In this brief but staggering two-act, playwright Norris demonstrates his skill at drawing out the dark truth that lurks beneath the surface of the aperfecta family. His crackling satire takes dead aim at the self-satisfied, left-leaning American upper-middle class and its many self-delusions. On a winter afternoon, Kelly and Clayaan attractive, prosperous, seemingly happy couple with a four-year-old daughter and a newborn babyamust explain to a visitor the events of the previous Thanksgiving, on which, so it seems, someone or something had been gnawing at the avocados on their kitchen table. In the course of this holiday gatheringaattended by Clayas mother, a well-meaning but clueless first-grade teacher who spouts pointless liberal bromides; his brother, a plastic surgeon with a nihilistic streak and a taste for martinis; and his brother's girlfriend, a sexy Balkan immigrant with a love for all things American (racism included)athe recent past is unearthed along with revelations of failed marriages, fraternal hatred, infidelity and venereal disease, in the form of their daughteras nasty genital infection. And itas a comedy. As the story is gradually unfolded to their visitor, a Muslim cab driver, his relationship to the events becomes increasingly clear, as does the emptiness of the familyas supposed benevolence and sensitivity. With its crashing emotion and cutting humor, this vicious dissection of the comfortable progressive life lays bare the lies that people use to feel righteous even as they veer off a genuinely ethical path.mr. hadid: Yes. carol: How old was she? mr. hadid: She was forty-two. carol: And you have a son? mr. hadid: One son, yes maa#39;am. carol: Let me ask you something. I was watching a documentary the other night on PBS. I dona#39;t know if youanbsp;...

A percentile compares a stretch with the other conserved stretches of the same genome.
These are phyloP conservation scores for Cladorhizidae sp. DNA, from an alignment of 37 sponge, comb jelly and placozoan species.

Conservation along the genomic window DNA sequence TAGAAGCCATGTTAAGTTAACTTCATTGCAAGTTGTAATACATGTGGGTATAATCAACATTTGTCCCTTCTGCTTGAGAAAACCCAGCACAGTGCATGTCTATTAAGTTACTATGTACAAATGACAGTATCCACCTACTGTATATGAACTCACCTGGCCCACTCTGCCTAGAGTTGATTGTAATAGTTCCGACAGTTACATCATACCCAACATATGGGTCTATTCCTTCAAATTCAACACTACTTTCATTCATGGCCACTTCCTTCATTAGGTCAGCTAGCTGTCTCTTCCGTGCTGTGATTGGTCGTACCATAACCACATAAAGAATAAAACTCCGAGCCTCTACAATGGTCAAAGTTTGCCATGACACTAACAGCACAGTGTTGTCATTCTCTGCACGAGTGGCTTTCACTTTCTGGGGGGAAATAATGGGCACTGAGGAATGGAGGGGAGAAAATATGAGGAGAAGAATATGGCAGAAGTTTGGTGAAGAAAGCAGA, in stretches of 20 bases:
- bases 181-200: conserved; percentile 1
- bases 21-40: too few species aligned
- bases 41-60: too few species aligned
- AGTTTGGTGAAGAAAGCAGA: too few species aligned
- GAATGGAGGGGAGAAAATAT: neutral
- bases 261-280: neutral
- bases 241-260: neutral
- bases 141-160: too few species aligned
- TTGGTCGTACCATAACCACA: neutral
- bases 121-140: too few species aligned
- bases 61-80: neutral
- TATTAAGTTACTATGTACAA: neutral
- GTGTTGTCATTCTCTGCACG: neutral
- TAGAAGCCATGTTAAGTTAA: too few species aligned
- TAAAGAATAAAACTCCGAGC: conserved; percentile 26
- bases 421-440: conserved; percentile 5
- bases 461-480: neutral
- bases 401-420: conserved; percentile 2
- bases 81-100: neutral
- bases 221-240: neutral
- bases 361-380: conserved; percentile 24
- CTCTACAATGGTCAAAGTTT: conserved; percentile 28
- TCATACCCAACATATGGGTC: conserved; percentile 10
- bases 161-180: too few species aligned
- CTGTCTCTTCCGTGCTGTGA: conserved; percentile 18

|Title||:||The Pain and the Itch|
|Publisher||:||Northwestern University Press - 2008-06-05|